Biblical Archaeology Review 33:2, March/April 2007

Historic Homer

Did It Happen?

By Edwin M. Yamauchi

In a vigorous denunciation of the so-called Biblical minimalists, William Dever makes a very important observation on a subject not directly related to the Bible:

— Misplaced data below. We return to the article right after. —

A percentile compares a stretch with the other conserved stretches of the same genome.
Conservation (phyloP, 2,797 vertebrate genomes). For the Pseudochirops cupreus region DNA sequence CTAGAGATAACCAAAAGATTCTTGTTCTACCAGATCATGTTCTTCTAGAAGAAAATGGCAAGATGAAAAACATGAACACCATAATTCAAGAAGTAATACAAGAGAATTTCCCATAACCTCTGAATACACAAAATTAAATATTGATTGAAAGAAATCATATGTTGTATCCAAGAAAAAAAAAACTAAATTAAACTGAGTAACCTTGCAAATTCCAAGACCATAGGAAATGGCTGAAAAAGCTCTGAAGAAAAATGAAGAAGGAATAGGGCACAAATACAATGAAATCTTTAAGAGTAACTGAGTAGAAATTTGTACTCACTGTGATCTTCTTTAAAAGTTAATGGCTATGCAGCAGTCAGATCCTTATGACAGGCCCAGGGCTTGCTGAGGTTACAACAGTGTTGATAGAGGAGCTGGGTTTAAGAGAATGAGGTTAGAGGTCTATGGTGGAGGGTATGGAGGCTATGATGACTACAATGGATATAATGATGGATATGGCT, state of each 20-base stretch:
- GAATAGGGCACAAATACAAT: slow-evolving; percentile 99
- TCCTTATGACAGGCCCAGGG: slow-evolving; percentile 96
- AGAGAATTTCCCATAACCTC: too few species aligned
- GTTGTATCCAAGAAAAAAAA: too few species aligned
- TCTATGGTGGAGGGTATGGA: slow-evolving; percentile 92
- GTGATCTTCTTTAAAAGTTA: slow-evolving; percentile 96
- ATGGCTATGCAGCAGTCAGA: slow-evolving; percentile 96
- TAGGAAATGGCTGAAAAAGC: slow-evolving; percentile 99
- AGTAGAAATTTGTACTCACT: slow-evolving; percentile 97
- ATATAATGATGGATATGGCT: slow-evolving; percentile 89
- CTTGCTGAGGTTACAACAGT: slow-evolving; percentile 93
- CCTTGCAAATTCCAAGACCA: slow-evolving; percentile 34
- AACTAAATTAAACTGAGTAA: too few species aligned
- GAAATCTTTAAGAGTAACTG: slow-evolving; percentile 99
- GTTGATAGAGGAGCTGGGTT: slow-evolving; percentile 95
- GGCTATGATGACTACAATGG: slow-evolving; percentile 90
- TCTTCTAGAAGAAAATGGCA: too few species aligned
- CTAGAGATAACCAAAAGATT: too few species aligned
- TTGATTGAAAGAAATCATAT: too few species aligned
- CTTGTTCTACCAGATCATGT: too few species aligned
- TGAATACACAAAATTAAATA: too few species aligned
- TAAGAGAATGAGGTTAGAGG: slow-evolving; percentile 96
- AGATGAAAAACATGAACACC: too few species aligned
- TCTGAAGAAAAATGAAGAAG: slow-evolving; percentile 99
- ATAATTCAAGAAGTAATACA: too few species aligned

A generation ago, even a decade ago, Classicists and ancient historians would have dismissed Homer as a mythical figure and would have argued that the tales of the Trojan Wars were mainly “invented” by much later Greek writers. (Sound familiar?) ... It is now thought that those stories of warfare do not simply reflect the situation of Greece in the eighth–seventh centuries [B.C.], but go much farther back to a genuine historical situation of the 13th–12th centuries, that is, to the period of the movements of the various “Sea Peoples” across the Mediterranean (including the Biblical “Philistines”). Thus, it is now argued, a long oral tradition, preserving many authentic details of earlier Greek history, persisted down until about the eighth century, at which time these traditions were finally reduced to writing.1

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